As an example, people with burns. I got a huge case down in South Carolina. Burns, as I'm sure you can appreciate, would have all the costs or most of the costs front end loaded. That's where people were to require skin surgeries, like debridement, skin grafting, all that. With today's advancements in medicine, typically, once those burns have been treated, and once they have been recovered, they don't have a lot of costs down the road.
 
Whereas, someone with an acquired brain injury, or someone with a spinal cord injury, at least the rules go as they get older, they're going to need even more costs. Coverage is even more important to ensure that they're going to be able to meet their needs, both now and in the future.
 
John: Dan, what do you see for the future or for life care planners and for vocational experts?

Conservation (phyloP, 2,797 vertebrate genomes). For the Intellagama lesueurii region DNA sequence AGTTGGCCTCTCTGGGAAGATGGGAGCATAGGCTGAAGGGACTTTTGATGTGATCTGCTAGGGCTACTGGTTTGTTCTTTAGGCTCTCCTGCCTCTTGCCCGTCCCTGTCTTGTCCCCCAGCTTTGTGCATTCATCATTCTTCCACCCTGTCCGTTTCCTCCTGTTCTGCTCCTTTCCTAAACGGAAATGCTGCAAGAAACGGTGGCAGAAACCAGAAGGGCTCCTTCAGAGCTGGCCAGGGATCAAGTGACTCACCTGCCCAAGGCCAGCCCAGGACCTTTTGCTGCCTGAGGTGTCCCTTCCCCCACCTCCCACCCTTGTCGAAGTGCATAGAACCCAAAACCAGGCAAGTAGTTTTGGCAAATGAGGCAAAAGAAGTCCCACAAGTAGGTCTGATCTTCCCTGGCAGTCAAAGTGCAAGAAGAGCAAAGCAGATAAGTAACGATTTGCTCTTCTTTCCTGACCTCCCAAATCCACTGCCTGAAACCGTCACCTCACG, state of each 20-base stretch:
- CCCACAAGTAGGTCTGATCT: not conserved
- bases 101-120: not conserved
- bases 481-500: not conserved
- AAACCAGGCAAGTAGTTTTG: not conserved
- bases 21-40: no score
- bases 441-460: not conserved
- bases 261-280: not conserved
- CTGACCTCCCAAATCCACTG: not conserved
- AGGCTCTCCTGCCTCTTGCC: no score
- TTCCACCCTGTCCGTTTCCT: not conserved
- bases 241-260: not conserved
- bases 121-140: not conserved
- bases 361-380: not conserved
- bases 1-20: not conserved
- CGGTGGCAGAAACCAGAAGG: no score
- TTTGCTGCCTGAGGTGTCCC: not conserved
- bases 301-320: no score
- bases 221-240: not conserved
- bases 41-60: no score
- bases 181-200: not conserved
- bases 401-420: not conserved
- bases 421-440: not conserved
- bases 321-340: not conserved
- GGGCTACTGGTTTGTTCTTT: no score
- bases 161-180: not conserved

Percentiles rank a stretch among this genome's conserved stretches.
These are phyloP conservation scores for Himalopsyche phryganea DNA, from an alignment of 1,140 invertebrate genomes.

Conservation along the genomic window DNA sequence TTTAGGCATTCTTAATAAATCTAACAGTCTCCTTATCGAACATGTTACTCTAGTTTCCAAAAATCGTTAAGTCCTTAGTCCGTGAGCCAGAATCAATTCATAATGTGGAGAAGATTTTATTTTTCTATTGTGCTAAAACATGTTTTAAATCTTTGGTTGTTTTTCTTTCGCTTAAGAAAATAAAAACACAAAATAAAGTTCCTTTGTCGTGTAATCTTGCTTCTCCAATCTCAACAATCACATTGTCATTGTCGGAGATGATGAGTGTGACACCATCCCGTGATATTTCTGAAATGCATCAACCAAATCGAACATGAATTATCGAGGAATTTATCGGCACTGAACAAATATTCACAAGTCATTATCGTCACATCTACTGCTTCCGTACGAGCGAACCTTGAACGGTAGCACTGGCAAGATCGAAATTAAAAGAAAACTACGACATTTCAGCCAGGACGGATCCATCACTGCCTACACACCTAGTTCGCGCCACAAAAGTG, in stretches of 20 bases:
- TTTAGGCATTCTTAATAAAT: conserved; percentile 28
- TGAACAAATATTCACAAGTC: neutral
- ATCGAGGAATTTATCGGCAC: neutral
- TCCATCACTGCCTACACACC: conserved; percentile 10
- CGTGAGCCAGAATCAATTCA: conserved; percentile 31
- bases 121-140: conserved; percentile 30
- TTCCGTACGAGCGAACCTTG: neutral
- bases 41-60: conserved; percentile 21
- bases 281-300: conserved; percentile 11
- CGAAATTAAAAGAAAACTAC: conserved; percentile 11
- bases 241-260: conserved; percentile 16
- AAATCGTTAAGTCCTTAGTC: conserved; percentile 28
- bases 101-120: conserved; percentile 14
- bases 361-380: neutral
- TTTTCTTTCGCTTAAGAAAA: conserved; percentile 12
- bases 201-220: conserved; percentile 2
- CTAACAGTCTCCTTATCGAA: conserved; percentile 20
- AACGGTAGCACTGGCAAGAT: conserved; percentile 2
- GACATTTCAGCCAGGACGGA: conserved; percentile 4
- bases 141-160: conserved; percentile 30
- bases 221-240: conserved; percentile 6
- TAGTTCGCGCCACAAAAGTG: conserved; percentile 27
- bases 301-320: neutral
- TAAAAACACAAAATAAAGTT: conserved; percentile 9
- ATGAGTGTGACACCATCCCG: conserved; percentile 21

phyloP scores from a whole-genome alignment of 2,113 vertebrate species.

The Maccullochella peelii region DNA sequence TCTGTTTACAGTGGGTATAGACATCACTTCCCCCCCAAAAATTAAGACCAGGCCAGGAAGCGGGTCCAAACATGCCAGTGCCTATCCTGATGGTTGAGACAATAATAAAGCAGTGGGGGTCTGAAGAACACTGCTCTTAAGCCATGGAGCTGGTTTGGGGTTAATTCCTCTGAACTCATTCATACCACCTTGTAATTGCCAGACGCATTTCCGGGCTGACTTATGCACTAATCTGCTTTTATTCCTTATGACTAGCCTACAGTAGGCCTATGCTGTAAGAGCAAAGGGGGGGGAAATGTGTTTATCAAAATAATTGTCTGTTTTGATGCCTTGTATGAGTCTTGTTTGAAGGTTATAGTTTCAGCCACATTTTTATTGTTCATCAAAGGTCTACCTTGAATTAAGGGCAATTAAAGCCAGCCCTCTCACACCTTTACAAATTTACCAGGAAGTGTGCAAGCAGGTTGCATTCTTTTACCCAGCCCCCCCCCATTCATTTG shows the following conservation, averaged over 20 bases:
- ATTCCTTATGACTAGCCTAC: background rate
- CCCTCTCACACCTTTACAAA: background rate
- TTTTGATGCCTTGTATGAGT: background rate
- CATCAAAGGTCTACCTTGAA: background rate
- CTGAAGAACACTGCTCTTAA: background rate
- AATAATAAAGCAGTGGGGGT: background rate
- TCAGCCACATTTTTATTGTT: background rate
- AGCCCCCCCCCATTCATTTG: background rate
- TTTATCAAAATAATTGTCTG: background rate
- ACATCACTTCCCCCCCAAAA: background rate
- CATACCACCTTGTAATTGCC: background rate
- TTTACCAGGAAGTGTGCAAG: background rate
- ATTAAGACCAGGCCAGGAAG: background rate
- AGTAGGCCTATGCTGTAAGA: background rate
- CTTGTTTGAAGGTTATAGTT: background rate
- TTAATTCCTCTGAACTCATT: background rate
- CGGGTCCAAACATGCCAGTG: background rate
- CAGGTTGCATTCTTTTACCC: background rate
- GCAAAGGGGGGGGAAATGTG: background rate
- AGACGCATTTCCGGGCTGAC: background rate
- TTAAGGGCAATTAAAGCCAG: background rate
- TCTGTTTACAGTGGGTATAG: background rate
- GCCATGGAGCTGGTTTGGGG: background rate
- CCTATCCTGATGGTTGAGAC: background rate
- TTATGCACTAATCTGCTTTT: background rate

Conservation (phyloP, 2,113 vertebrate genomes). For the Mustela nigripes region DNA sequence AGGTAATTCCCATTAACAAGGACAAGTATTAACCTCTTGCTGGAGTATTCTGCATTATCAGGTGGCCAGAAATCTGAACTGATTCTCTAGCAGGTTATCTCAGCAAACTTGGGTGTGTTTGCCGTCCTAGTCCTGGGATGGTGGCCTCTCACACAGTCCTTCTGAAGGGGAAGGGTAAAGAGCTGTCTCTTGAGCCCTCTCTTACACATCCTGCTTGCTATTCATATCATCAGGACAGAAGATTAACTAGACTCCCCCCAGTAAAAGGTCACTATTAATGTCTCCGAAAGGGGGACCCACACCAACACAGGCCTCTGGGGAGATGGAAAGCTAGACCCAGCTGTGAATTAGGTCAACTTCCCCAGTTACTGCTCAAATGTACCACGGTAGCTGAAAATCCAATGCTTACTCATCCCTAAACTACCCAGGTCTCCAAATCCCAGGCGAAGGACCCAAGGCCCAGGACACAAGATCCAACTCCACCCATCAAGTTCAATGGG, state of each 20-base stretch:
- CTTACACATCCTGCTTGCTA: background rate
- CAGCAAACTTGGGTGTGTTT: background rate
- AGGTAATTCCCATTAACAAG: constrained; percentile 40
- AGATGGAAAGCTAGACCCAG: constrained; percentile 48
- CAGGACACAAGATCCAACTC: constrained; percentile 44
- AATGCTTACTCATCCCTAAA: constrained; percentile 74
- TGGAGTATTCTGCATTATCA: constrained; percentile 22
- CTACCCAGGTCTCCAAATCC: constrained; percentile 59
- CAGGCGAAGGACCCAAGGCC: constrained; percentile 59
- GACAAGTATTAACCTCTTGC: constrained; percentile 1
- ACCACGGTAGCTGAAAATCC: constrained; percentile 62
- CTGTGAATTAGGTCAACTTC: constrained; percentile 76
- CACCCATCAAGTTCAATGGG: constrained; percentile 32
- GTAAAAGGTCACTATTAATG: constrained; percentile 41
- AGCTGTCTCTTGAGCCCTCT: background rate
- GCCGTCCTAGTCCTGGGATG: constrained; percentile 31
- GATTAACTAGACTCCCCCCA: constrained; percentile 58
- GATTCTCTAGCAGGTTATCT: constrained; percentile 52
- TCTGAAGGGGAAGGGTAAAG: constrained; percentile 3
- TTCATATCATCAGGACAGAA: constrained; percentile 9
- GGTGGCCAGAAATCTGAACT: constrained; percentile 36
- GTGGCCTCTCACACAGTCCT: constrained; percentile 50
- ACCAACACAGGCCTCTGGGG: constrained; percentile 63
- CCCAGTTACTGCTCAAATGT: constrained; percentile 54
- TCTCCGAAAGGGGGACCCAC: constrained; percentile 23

Dan: As I indicated before, I would say that if anything else, at least from a defense perspective, life care planners are in their fledgling stage. There's going to more emphasis on relying on experts, such as myself, where we can provide the court system similar to Medicare's set asides.
 
Where we can ensure a reasonable amount is going to be given to those individuals to make sure that they can rebuild their lives and make sure that they can become bona fide women and men in our society, and become full participants if they choose to do so.
 
After all, North America is the land of opportunity. I see our role as life care planners in insurance that we can provide the court system, which is an adversarial system, with the information they need to make informed decisions going forward.
 
John: Dan, thanks so much. It was a pleasure having you with us today.
 
Dan: Thank you.
 
John: That was Dan Thompson, the owner of DeeGee Rehabilitation Technologies, Ltd. with offices in Arizona and Canada.
 
Special thanks to today's producer, Brian Cohen. Thank you all for joining us for the Insurance Law podcast. To subscribe to this audio program, visit Podcast.InsuranceAttorneySearch.com or go to online directory, such as iTunes or Google, or Yahoo's podcast directory.
 
If you have any suggestions for a future topic regarding an insurance law case or issue, please email us at lawpodcast@ambest.com. I'm John Czuba, and now this message.